While short-term performance goals are understandable, our sights as teachers need to stretch far beyond the end of the lesson, unit or course of study. With supportive whole-school structures, teachers can be freed up to introduce desirable difficulties that may impede short-term performance but have long-term positive impact.
I’ve been leading the English department at my current school for two years and have introduced a range of ‘desirable difficulties’ that have been a challenge for both teachers and students. However, the effectiveness of the learning taking place in the English lessons in my department is revealed by the level of retention demonstrated by our students over time.
One of the biggest changes I introduced was a move away from massed practice or traditional term-long units of study. In the past students might study a novel for a term and then move on to study creative writing followed by four other units – each conveniently one term long. I can only assume that the rationale for the length of the units was because that’s how the year is broken up and an end-of-unit assessment would fall just before a data drop, with all of the work leading up to that building the knowledge and skills necessary to perform well in that assessment. However, when that topic was returned to a year or more later, students’ long-term recall or performance was hindered by this approach.
Now, at KS3, we have two key units that are studied for roughly half of the year: a novel and a Shakespeare play. These are interleaved with studying poetry, fiction writing, non-fiction writing and analysis of both fiction and non-fiction. In practice this means that no two English lessons within a single week are on the same topic. Whilst this was a real challenge for teachers at first, our students haven’t been in the least bit phased and we’ve seen the impact this model has had on the development of our students’ knowledge and skills.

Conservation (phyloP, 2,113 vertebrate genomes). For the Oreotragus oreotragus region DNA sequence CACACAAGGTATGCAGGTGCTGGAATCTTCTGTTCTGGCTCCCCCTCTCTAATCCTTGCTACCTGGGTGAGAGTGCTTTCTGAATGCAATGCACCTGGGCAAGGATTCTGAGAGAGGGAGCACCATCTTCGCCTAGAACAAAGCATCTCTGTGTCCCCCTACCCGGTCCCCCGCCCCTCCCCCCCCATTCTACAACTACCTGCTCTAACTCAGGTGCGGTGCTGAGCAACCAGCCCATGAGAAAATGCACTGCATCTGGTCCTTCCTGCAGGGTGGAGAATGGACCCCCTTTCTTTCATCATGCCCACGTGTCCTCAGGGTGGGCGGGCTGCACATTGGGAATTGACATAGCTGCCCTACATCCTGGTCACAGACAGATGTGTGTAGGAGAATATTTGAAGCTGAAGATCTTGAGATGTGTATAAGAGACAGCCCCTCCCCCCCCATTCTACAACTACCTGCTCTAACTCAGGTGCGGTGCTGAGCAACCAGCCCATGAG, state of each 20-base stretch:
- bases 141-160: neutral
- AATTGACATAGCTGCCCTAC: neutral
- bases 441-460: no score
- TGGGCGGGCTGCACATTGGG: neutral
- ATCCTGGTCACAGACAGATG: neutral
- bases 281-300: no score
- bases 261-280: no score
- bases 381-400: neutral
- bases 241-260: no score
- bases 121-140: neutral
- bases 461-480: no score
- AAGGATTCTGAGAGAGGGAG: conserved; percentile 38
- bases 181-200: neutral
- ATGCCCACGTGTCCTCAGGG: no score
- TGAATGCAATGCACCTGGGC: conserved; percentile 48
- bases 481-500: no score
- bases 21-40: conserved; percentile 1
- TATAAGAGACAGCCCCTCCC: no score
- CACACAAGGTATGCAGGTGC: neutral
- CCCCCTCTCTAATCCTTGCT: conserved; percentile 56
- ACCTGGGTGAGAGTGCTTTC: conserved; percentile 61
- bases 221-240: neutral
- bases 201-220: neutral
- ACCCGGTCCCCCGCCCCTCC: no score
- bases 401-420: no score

Of course, were I working in a school that demanded an assessment every six weeks, I may find myself in hot water; but thankfully, I work in a school that only requires one data entry a year at KS3 and two or three at KS4.
Using tests as learning events
Lots of evidence points to the idea that recalling information is more effective than a further study event and also serves the purpose of providing feedback to students about their current knowledge or a given topic. In my department, we have introduced a range of tests as learning events, including retrieval practice starters and knowledge tests. One of the most effective things we’ve introduced, after reading Battle Hymn of the Tiger Teachers: The Michaela Way, is self-quizzing homework. Students are required to test how much they can recall from their knowledge organisers and then, in a different coloured pen, fill in any gaps or make corrections. Not only is this weekly, structured activity improving students’ learning of key knowledge, but it’s also providing regular feedback to both teacher and learner about what they know or don’t know. Furthermore, it has the added benefit of not needing to be marked – a difficulty that is certainly not desirable!